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While reading an answer in Cryptography.SE I saw this

As for security, that's one possible way to perform Quantum Key Distribution, another real thing. However, most current QKD systems sold today do not exchange entangled qubits (and hence can't be used for Quantum Teleportation), instead, they rely on Heisenberg's principle for security; this may change in the future.

  1. Is there any product that really uses quantum teleportation?
  2. Are there any other methods/principles commercially used other than Heisenberg's principle?
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    $\begingroup$ The issue with Quantum Key Distribution is that it does not solve the problem of Key Distribution as faced by practitioners, which is avoiding an initial trusted courier or third party (certification authority). That's still indispensable to authenticate the party on the other side of the QKD link. What QKD does solve is having to trust unproven mathematical/crypto hypothesis, like hardness of the Discrete Logarithm Problem in some group. I think this lack of practical value will doom adoption of QKD in the foreseeable future, except for security theater. $\endgroup$ – fgrieu Oct 8 '20 at 10:11
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1. Existing Products

I've not yet come across commercial systems using entanglement based schemes. The commercial products I've seen, like ID Quantique and MagiQ seem to be using BB84/B92 type protocols. It may be relevant to the question to note that I'm only aware of these particular companies because their commercial QKD systems got hacked.

The infrastructure for long distance entanglement on a commercial scale doesn't exist yet. There's a lot of money going into it, but the no cloning theorem makes quantum repeater design highly non-trivial, and a robust solution has not yet emerged.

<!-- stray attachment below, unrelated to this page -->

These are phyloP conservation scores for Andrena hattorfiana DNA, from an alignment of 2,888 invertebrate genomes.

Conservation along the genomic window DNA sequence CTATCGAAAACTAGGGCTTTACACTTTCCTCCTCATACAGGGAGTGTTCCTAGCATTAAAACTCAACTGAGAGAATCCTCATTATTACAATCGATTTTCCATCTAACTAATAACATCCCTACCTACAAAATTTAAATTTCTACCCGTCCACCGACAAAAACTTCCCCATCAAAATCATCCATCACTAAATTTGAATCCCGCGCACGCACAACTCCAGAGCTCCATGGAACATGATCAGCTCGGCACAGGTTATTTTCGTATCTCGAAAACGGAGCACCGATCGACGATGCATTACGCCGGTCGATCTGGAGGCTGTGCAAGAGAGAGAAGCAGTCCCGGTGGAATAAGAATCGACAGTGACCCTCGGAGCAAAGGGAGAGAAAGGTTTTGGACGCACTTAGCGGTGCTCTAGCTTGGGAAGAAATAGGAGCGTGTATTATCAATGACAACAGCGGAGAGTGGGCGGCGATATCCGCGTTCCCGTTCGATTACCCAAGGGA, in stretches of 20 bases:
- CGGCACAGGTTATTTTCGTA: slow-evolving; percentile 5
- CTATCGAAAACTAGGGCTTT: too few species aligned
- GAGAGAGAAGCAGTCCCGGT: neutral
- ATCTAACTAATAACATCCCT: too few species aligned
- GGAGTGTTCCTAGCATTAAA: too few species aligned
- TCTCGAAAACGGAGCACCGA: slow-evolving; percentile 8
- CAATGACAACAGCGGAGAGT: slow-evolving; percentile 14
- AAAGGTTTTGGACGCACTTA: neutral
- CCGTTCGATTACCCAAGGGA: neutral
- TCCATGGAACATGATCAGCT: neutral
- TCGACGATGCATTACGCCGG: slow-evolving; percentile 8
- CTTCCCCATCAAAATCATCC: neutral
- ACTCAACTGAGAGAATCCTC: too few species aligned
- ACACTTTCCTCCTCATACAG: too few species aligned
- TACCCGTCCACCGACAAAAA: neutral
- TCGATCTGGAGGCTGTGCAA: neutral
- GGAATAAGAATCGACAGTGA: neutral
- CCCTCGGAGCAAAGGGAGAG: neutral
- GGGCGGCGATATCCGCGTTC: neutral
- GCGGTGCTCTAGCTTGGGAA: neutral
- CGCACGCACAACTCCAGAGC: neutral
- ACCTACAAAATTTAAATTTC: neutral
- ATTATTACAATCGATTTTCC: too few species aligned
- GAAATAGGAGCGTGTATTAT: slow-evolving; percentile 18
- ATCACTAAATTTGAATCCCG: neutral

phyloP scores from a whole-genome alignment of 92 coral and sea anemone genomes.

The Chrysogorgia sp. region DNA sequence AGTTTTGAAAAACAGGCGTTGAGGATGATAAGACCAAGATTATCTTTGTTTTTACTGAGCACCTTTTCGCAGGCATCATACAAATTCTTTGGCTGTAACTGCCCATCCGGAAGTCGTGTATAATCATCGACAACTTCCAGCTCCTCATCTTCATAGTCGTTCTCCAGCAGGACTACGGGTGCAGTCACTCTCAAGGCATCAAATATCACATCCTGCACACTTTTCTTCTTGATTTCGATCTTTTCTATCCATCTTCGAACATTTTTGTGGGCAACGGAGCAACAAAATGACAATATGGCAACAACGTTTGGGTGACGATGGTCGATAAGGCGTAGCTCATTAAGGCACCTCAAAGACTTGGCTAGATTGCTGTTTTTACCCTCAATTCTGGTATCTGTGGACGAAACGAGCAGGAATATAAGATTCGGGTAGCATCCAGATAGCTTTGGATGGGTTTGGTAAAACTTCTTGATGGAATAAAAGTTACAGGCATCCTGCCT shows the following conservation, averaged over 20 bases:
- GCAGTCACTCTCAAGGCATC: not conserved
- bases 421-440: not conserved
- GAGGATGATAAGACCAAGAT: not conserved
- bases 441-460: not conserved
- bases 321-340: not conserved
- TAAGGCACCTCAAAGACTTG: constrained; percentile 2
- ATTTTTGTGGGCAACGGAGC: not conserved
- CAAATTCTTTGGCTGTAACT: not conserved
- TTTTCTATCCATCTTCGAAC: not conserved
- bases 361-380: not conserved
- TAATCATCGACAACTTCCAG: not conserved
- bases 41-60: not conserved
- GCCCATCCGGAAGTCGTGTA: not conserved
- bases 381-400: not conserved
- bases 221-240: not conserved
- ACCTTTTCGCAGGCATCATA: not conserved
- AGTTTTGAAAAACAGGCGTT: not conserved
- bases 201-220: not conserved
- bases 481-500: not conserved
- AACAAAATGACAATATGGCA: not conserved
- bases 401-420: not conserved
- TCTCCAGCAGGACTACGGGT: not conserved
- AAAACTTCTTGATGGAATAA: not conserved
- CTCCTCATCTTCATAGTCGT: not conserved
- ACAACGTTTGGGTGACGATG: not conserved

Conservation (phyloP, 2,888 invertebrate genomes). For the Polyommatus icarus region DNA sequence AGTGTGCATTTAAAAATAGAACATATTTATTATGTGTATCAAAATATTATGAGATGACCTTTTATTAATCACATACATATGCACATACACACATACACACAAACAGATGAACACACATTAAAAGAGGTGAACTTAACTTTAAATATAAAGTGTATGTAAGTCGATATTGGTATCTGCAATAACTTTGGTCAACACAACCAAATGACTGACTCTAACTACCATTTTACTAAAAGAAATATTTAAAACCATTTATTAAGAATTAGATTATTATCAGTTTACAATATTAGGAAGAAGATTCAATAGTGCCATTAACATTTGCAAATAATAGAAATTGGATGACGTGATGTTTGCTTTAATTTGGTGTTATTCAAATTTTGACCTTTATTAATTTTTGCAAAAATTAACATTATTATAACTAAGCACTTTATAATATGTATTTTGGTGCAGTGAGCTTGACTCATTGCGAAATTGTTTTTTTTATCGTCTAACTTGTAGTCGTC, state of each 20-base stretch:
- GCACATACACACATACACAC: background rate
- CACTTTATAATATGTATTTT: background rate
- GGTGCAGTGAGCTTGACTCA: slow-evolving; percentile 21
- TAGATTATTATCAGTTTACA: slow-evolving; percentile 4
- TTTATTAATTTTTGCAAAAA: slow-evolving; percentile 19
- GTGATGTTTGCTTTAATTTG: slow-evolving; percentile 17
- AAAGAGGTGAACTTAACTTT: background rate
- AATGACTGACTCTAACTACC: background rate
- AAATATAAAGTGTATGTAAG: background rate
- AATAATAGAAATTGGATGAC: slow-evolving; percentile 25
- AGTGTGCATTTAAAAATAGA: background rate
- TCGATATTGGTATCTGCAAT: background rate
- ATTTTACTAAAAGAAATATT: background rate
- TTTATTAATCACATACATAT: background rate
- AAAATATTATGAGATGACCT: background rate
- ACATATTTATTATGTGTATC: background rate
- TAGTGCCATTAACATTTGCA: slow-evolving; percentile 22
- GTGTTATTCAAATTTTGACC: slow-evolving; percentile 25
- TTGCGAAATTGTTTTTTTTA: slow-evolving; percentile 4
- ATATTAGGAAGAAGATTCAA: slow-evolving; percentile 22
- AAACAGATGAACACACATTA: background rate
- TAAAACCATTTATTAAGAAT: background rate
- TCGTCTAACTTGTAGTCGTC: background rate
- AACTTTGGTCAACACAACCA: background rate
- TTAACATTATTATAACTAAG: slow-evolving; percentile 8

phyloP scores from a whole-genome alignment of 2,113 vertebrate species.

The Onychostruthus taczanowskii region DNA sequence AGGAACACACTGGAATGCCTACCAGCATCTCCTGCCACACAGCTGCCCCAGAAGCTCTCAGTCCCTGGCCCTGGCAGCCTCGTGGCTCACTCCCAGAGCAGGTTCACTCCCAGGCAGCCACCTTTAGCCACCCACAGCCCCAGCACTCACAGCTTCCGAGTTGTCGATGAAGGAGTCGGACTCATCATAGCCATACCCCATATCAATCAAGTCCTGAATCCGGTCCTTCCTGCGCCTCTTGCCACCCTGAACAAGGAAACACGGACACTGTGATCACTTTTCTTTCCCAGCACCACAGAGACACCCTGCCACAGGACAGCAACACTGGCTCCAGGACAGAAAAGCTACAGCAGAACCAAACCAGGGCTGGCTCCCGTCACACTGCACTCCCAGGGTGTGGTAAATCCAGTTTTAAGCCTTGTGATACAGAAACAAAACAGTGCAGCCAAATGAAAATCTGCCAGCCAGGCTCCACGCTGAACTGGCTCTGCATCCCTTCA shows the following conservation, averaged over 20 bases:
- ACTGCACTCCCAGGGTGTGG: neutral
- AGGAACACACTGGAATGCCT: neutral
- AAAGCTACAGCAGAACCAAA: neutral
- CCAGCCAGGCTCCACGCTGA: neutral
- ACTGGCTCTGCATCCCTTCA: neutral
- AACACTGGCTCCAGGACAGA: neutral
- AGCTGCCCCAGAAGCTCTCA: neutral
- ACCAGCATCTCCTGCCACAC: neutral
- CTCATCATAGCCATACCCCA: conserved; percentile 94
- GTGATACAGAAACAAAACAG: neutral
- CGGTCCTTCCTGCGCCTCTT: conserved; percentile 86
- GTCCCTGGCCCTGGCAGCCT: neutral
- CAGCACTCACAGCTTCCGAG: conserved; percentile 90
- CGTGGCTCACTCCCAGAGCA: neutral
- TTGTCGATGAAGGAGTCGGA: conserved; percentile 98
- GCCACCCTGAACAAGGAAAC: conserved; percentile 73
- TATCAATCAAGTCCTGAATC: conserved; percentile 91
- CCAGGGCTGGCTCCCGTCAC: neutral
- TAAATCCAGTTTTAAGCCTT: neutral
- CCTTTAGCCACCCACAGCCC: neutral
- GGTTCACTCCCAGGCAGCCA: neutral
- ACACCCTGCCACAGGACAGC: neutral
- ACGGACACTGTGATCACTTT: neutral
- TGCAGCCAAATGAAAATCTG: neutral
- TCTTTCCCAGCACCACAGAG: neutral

If you're willing to consider government activity (which will certainly have a commercial aspect), China has accomplished satellite-based QKD that utilizes entanglement. The last I checked, data rates were still in the 10's of kbit/s and operation was dependent on favorable atmospheric conditions. It's a remarkable achievement, but it's still early stage.

2. Methods

Based on the information I've seen, the high-level scheme used in the satellite-based QKD with entanglement noted above is as follows:

  1. The satellite generates entangled photon pairs and directs half of each pair to two geographically separated parties.
  2. The two parties use incoming entangled photon pairs to perform a CHSH test.
  3. The parties classically/publicly communicate regarding measurement bases used during the test (critically there is no public discussion of measurement outcomes).
  4. Based on each party's private measurement outcome data and collective basis information, the parties determine whether the CHSH inequality was violated.
  5. In the case of CHSH inequality violation, entanglement is validated and the parties have private data sets that are correlated beyond classical limits. The parties then use these correlated data sets to generate a set of one-time pads.

Note that this scheme relies on entanglement, but not teleportation. Entanglement is, independently, a very valuable resource in QKD. Teleportation schemes pose some additional technical challenges, and may be bit further out.

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  • $\begingroup$ Any information about QuintessenceLabs (Australia) and SeQureNet (Paris) products? $\endgroup$ – kelalaka Oct 8 '20 at 11:48
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    $\begingroup$ Sorry, I don't know any more than what's on their website regarding QuintessenceLabs. I don't know anything about SeQureNet, which doesn't seem to have any internet presence. $\endgroup$ – Jonathan Trousdale Oct 8 '20 at 16:12

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